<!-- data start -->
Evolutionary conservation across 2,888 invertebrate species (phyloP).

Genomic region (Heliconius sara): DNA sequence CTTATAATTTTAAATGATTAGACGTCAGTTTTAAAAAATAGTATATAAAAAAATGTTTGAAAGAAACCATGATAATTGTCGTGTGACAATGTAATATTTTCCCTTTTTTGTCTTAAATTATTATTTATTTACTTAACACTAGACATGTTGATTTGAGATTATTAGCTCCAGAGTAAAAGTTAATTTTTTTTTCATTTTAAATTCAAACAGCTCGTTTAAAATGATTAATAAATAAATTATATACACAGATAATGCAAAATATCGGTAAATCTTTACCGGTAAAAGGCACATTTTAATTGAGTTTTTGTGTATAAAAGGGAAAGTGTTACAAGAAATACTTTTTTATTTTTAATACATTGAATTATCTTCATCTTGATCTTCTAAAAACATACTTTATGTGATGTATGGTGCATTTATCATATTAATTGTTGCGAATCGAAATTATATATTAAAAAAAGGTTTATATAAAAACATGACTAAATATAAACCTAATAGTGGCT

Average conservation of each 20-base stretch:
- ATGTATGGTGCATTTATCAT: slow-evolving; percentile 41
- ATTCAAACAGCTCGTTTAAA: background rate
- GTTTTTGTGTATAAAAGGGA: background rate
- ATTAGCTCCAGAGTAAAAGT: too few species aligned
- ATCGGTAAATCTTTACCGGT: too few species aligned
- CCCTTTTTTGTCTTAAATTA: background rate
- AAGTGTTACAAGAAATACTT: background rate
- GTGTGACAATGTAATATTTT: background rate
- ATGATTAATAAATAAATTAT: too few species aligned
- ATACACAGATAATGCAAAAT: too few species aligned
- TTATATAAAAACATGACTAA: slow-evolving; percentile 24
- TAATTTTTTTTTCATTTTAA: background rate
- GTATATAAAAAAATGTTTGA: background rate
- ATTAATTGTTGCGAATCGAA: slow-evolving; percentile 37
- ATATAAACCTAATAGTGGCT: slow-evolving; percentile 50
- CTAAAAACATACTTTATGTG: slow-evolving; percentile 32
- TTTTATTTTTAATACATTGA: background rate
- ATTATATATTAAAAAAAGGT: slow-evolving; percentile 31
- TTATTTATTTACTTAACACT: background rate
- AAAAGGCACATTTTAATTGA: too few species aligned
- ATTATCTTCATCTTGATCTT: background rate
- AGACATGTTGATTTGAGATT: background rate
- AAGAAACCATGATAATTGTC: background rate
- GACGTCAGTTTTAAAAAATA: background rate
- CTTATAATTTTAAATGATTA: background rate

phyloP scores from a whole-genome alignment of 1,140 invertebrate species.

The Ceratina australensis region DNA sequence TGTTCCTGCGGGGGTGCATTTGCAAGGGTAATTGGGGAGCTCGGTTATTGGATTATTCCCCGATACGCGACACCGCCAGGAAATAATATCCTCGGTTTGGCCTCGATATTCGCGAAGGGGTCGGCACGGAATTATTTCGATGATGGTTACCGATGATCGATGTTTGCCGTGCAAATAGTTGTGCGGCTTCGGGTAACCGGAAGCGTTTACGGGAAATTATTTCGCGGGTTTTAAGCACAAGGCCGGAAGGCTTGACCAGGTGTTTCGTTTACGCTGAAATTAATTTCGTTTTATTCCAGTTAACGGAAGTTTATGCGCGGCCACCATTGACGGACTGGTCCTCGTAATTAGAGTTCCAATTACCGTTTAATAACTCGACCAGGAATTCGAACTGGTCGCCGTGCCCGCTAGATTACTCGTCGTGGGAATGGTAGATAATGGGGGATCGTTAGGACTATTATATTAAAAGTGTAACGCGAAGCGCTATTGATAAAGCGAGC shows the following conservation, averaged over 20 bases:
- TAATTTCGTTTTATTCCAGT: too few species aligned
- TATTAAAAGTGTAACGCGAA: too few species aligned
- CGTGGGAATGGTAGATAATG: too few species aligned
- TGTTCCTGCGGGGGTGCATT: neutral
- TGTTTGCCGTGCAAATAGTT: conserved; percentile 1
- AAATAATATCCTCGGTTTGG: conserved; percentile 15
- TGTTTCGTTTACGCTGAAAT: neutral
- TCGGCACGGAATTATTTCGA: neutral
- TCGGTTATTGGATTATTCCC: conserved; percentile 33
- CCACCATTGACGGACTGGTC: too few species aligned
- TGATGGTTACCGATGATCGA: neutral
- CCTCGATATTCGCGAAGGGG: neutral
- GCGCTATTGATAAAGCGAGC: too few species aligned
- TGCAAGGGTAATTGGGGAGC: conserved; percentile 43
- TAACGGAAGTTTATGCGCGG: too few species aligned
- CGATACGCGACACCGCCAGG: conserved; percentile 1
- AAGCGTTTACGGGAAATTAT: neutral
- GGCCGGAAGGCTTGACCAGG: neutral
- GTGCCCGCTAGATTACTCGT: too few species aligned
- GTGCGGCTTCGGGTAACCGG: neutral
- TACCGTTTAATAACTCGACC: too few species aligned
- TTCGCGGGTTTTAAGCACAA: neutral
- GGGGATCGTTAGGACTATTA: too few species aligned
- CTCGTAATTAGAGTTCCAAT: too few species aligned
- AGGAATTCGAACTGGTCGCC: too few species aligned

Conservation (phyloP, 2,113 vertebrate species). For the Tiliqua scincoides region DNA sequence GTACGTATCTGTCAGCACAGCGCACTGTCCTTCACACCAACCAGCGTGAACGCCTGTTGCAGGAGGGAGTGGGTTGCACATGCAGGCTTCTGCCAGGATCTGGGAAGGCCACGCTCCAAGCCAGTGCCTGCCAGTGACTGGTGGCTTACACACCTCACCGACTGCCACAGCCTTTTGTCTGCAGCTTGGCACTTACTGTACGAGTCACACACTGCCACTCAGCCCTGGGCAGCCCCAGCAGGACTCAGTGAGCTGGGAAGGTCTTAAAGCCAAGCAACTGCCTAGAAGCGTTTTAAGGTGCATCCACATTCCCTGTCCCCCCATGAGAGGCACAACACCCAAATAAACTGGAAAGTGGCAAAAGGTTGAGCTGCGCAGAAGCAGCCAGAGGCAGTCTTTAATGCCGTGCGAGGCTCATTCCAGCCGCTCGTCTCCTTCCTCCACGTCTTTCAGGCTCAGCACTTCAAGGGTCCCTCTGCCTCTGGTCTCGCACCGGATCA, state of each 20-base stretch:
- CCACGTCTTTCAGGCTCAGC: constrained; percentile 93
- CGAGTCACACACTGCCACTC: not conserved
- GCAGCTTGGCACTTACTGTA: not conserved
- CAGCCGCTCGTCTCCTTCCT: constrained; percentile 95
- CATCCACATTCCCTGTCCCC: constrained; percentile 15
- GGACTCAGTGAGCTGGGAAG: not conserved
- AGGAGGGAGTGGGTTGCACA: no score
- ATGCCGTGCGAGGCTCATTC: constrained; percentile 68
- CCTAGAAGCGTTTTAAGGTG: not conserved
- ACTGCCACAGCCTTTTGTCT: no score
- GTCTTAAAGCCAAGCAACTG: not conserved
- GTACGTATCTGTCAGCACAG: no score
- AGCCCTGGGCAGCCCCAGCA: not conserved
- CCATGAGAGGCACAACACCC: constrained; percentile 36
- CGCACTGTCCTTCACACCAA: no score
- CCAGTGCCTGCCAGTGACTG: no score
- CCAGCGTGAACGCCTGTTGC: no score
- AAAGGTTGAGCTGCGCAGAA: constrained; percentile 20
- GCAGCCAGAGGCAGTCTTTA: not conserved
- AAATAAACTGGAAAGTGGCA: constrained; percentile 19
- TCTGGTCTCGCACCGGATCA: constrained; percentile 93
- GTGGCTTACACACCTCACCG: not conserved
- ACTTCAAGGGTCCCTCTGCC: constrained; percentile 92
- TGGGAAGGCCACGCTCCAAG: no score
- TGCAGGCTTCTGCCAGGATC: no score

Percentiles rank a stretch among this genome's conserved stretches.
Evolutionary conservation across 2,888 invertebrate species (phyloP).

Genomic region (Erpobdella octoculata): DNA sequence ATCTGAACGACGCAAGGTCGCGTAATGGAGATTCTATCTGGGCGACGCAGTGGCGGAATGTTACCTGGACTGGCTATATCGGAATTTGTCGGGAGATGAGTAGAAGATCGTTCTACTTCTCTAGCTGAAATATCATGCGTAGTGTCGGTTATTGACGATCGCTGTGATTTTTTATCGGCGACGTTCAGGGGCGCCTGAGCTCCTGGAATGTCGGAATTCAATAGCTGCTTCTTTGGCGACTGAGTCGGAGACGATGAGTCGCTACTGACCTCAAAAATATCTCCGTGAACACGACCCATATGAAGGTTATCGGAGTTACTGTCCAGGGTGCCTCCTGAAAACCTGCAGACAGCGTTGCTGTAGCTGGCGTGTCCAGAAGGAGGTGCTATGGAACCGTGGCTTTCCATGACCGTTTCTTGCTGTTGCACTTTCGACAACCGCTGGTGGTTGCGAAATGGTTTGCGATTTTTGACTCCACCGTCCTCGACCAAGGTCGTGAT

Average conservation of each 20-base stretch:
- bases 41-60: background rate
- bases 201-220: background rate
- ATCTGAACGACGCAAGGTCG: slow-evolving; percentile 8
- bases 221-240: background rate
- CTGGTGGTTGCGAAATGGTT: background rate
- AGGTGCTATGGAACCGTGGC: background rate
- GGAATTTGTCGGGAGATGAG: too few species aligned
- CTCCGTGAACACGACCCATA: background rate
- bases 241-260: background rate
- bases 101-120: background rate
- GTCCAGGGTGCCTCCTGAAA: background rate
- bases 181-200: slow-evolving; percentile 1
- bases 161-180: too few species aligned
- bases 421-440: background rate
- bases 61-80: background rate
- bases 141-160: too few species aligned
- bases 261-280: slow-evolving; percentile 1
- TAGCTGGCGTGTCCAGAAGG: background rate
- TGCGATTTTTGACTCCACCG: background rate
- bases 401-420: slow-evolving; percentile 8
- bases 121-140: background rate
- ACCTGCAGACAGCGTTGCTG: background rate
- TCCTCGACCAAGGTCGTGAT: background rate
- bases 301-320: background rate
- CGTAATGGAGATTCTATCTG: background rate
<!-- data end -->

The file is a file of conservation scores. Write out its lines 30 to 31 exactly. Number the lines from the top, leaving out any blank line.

The Ceratina australensis region DNA sequence TGTTCCTGCGGGGGTGCATTTGCAAGGGTAATTGGGGAGCTCGGTTATTGGATTATTCCCCGATACGCGACACCGCCAGGAAATAATATCCTCGGTTTGGCCTCGATATTCGCGAAGGGGTCGGCACGGAATTATTTCGATGATGGTTACCGATGATCGATGTTTGCCGTGCAAATAGTTGTGCGGCTTCGGGTAACCGGAAGCGTTTACGGGAAATTATTTCGCGGGTTTTAAGCACAAGGCCGGAAGGCTTGACCAGGTGTTTCGTTTACGCTGAAATTAATTTCGTTTTATTCCAGTTAACGGAAGTTTATGCGCGGCCACCATTGACGGACTGGTCCTCGTAATTAGAGTTCCAATTACCGTTTAATAACTCGACCAGGAATTCGAACTGGTCGCCGTGCCCGCTAGATTACTCGTCGTGGGAATGGTAGATAATGGGGGATCGTTAGGACTATTATATTAAAAGTGTAACGCGAAGCGCTATTGATAAAGCGAGC shows the following conservation, averaged over 20 bases:
- TAATTTCGTTTTATTCCAGT: too few species aligned